After everyone has settled into their seats, the professor gets up in front of the class. He is thin, has gray hair, and wears the standard faculty attire -- khakis and a long-sleeved, light blue button-down shirt without a tie. Seeing him walking down the corridor, most would have no idea who he is, but to a few he's given away by the large MacBook Pro tucked under one arm, covered with stickers, including one from the W3C -- the World Wide Web Consortium.
The man is actually the director of the W3C and has played a remarkable role in the history of computing, and, indeed, the course of human history. He's Tim Berners-Lee, the inventor of the World Wide Web -- arguably the most important communications invention since Gutenberg used movable type to create the first printed bible.
Everyone reading this post has been touched by the Web in untold ways. For some people, including me, the Web has changed their lives. Now I am about to hear about another Internet technology that Berners-Lee hopes will make as big an impact: the Semantic Web.
Tim Berners-Lee in the classroomBerners-Lee starts talking. He has an English accent, I'm guessing from somewhere in the Southeast. In front of this new audience he talks quickly, the thoughts sometimes tumbling out faster than he can speak them.
The first thing he writes on the chalkboard is http:// and a domain name -- two of the fundamental elements of the World Wide Web. He adds an anchor tag.
"To a certain extent, when you go to the Semantic Web, you'll have to leave that all behind," he says.
Berners-Lee writes a URI, http://www.w3.org/People/Berners-Lee/card#i, and explains that it returns data, not a Web page.
"This," he says, pointing to the URI, "is me."
As a muffled horn ensemble begins to warm up in the next room, he gives a primer on the Semantic Web, how it's different than the World Wide Web, and some of the basic concepts that make it work -- URIs (not URLs), XML, RDF (see my post from earlier in the week), triples, ontologies. These technologies can turn the World Wide Web into a linked, queryable database, and give relationships and meaning to otherwise unstructured data on the Web.
Berners-Lee likes to draw diagrams of the RDF graphs, and sometimes uses the circle/arrow notation that's used to model Linked Data relationships (I am using "Semantic Web" and "Linked Data" interchangeably, per the usage employed by one of the other instructors later in the class). He shows the standard "Subject-Predicate-Object" (aka subject-verb-object) format used for triples, and describes how they might be used to describe certain relations:
http://www.w3.org/People/Berners-Lee/card#i, and contains information such as his public home page, photographs, projects he's participated in, and even the people he knows. Everything in the list is a link. For common verbs or relations, there are definitions already in existence that can also be referenced by a link, so new definitions need not be created from scratch. The idea of the Semantic Web is these machine-readable entities, relationships, and descriptions can be used for queries or specialized applications -- for instance, "Who is Tim Berners-Lee's current assistant?" or "What is TBL's assistant's email address" or "return a list of all of the email address of current MIT faculty assistants". The beauty of the Semantic Web is the data is (ideally) readily available on the Web, instead of a proprietary database somewhere, and can be manipulated by software agents.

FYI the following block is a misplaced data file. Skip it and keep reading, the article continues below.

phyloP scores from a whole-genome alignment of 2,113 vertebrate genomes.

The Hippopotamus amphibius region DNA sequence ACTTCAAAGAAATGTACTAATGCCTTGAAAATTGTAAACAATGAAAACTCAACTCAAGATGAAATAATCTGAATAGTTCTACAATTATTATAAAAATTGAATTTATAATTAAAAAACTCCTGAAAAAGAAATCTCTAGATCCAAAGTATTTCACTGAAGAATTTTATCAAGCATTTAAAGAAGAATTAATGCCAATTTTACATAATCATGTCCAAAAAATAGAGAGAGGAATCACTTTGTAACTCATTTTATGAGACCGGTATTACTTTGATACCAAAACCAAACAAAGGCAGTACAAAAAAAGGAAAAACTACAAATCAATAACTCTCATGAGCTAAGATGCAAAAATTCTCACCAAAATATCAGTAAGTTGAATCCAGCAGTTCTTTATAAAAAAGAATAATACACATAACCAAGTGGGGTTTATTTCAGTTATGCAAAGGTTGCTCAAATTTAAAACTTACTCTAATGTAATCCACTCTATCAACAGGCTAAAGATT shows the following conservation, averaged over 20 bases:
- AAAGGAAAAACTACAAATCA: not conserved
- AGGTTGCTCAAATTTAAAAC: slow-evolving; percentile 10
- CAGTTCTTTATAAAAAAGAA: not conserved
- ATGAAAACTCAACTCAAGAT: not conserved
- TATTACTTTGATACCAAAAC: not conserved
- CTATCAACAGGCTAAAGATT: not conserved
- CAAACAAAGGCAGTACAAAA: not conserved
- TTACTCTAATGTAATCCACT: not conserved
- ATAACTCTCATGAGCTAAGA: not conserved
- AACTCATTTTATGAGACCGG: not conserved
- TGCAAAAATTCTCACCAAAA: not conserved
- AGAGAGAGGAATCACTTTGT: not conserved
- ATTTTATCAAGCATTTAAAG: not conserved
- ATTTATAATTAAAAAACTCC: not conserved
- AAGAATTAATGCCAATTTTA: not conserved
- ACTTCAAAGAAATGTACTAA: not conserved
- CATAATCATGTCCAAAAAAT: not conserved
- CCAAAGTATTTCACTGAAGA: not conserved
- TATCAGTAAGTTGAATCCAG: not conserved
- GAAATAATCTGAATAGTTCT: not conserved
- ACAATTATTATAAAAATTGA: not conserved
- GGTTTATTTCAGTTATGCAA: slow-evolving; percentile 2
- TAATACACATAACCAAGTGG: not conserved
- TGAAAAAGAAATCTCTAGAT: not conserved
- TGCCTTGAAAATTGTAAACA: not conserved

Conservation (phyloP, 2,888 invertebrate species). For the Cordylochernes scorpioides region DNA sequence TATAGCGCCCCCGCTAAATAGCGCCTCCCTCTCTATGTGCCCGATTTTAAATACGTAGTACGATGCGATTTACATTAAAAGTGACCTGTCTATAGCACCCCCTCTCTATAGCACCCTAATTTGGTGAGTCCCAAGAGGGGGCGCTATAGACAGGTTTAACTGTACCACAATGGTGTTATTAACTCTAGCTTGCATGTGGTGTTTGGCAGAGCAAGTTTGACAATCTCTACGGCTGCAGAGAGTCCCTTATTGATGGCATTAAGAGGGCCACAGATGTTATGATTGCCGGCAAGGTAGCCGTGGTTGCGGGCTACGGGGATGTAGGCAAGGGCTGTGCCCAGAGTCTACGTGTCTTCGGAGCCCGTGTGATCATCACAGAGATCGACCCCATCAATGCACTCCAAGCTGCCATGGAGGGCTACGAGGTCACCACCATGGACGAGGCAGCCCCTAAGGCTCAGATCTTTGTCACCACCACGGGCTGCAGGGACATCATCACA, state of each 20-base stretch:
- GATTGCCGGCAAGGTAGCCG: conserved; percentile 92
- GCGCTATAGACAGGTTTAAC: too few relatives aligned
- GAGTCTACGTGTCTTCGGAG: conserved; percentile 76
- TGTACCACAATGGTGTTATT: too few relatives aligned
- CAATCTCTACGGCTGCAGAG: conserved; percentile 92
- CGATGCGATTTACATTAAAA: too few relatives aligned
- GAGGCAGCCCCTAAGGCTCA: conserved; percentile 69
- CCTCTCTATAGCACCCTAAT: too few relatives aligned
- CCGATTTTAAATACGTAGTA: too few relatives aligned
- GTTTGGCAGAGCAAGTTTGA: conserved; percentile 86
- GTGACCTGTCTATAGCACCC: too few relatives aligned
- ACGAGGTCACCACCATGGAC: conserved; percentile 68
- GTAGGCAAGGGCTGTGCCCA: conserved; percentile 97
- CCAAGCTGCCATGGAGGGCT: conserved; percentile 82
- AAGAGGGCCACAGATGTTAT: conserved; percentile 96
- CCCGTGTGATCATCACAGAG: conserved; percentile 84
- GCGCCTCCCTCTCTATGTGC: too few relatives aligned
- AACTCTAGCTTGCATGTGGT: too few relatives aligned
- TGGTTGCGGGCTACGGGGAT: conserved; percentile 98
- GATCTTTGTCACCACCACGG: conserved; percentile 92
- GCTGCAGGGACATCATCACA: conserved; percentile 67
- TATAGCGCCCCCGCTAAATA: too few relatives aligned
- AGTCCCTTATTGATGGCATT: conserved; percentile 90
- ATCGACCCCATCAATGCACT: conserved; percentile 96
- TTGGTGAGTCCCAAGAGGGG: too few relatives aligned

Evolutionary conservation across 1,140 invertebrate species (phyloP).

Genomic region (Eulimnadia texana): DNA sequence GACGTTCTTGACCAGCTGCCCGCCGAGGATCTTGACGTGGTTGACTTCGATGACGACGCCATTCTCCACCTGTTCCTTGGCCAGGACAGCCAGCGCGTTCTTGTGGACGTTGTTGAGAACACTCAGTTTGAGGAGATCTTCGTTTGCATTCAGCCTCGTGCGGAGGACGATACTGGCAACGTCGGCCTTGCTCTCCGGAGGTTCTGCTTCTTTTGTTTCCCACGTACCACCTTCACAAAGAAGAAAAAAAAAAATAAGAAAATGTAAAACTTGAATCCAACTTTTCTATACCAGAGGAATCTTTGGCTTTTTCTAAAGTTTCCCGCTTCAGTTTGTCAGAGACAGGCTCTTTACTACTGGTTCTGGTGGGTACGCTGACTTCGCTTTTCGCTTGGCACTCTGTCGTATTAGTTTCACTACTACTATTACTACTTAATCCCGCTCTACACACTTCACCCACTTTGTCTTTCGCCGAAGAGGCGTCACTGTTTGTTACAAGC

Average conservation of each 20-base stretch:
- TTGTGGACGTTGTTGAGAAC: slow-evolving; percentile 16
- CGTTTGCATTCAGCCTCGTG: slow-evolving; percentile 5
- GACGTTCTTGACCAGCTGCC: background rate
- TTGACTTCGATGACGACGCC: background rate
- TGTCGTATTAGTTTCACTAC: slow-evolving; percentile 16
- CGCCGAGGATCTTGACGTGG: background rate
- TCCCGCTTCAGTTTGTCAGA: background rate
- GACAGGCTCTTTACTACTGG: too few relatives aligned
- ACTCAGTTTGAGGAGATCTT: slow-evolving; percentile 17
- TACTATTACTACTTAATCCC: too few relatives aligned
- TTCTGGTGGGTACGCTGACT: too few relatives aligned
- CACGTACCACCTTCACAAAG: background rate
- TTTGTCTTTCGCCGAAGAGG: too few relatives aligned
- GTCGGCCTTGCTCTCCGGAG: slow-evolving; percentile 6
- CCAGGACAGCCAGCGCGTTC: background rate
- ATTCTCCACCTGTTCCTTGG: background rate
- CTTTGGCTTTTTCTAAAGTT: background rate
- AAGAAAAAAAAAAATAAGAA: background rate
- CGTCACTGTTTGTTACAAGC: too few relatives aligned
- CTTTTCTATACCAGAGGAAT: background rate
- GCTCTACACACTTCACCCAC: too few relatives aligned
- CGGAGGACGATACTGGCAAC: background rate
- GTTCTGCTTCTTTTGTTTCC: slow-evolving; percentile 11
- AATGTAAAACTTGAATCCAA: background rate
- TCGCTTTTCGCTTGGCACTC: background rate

Sloan MBAs, and the odd LGO and Sloan Fellow. Some of the CS students already get this. To others with non-technical backgrounds, it's completely new. I fall somewhere in-between -- I can code HTML and am familiar with XML, but other Semantic Web technologies were unknown to me before I registered for the course.
An MBA asks: What happens when inconsistencies arise in linked data? For instance, what if Amy leaves her job, but only one of the reciprocal links above is adjusted to reflect that?
"This is the Web!" Berners-Lee declares. "It's not consistent!"
This leads to a discussion of the value of having links in both directions from RDF graphs talking about the same thing, and then his "five-star" system of rating sites (or organizations?) on their ability to post data openly on the Web, especially machine-readable data.
Trust and the Semantic WebI want to ask a lot of questions, but I hesitate. My background is online media, and the creator of the Web is standing in front of the class. It's like being able to ask Gutenberg a question about his next generation of printing presses.
"Can you talk a little bit about trust?" I finally ask. I'm thinking about the reliability of the relationships identified in triples, and the potential for the linked data system to be abused, much as earlier Internet platforms such as email and the Web have been overrun by spam and malware.
Berners-Lee pauses, expressionless. A few people laugh. Have I really asked that stupid a question, or does everyone think I am talking about the broader concept of trust?
I make a clarification. "At last week's lab, we were shown the layers of the Semantic Web, and one of them was --"
He interrupts me, and gestures toward the blackboard. "I can talk about it, but I am afraid it would take hours," he says. The long and short of it: It's a complex area, and the subject of much of the current Semantic Web research. "There's a big social element," he concludes, and leaves the discussion at that.